Returning to Jeb Bush’s coming out party on foreign policy, one of the big media memes heading into the event was how he would deal with the family legacy. Arguably, his older brother’s decision to bomb, invade, occupy and then “democratize” Iraq in 2003 was the key event that triggered the destabilization of the region, with (mostly unpleasant) consequences leading up to the present moment.
This might be all the more tragic since the Iraq War was sold to the public on the suspicion that Saddam Hussein was hiding or developing chemical, biological and nuclear “weapons of mass destruction,” which turned out to be false.
Jeb Bush had his sound bite ready and he delivered it likably, thus:
“As you might know, I’ve also been fortunate to have a father and a brother who helped shape America’s foreign-policy from the Oval Office. I recognize that as a result my views will often be held up in comparison to theirs. In fact, this is a great, fascinating thing in the political world for some reason. Sometimes in contrast to their views. Look, just for the record, one more time, I love my brother, I love my dad, I actually love my mother as well, hope that’s OK. And I admire their service to the nation and the difficult decisions that they had to make, but I’m my own man, and my views are shaped by my own thinking and my own experiences.”
It worked. The aside about loving his mother got a laugh. He got the headline he wanted from at least USA Today (“Jeb Bush vows to be ‘my own man’ on foreign affairs”), and having said absolutely nothing about how he agreed with or differed from his Bushian predecessors, he moved on.
Later, during the question and answer period, he returned to the Iraq question and acknowledged that “mistakes were made in Iraq,” although it turned out that his brother’s only mistake was listening to the CIA in 2002-03, whereas the more serious mistake was made by President Obama’s with his decision to remove the U.S. troops in 2011. Here’s what Jeb Bush said:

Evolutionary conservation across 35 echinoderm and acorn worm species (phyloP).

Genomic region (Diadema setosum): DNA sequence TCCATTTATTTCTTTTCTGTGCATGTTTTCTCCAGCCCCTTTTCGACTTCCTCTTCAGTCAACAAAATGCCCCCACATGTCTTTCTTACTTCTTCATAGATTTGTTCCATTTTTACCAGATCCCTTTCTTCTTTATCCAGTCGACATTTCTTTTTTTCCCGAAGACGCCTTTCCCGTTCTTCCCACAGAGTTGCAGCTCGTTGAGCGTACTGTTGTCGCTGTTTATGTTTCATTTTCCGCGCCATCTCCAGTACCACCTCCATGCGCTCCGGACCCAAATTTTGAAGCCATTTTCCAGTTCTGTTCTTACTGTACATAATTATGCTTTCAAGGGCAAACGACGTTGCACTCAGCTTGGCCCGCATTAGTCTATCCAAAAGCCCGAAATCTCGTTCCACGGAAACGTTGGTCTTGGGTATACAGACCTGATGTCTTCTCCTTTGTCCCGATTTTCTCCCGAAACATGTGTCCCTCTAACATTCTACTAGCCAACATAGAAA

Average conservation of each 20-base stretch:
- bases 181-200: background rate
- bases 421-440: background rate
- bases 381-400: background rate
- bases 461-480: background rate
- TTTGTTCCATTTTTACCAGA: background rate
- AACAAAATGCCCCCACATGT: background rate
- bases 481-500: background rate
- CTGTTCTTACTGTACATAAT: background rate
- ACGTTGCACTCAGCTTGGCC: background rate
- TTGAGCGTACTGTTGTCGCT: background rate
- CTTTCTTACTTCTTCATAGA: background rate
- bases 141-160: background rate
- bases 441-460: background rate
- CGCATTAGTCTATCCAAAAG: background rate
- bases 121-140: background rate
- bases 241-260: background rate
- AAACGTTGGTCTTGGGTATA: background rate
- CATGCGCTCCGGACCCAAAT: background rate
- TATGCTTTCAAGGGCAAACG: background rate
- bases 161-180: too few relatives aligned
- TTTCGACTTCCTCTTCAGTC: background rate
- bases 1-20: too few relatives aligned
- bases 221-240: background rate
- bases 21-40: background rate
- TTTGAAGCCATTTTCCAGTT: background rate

“Well, let’s — let’s go to Iraq. There were mistakes made in Iraq, for sure.
“Using the intelligence capability that everybody embraced about weapons of mass destruction was not — turns out not to be accurate. Not creating an environment of security after the successful taking out of [Saddam] Hussein was a mistake, because Iraqis wanted security most — you know, more than anything else.
“But my brother’s administration, through the surge, which was one of the most heroic acts of courage politically that — that any president’s done, because there was no support for this. And it was hugely successful. And it created the stability that when the new president came in, he could’ve built on to create a fragile but more stable situation that would’ve not allowed for the void to be filled. The void has been filled, because we created the void.
“And so the lesson, I think, is engagement. Whether it’s always the United States, that’s another subject. I don’t think it has to be. But when you — when you have a failed state or a weak state and you leave, the first thing that — that happened was Maliki turned to — because it was — it was fragile — who did he turn to? He turned to Iran. And Iran’s influence now has replaced the United States in a significant way.”
This is the current received neoconservative version. The “surge” worked and everything would’ve been fine if Obama hadn’t withdrawn U.S. troops a mere eight years after they got there.
Disastrous choice of Maliki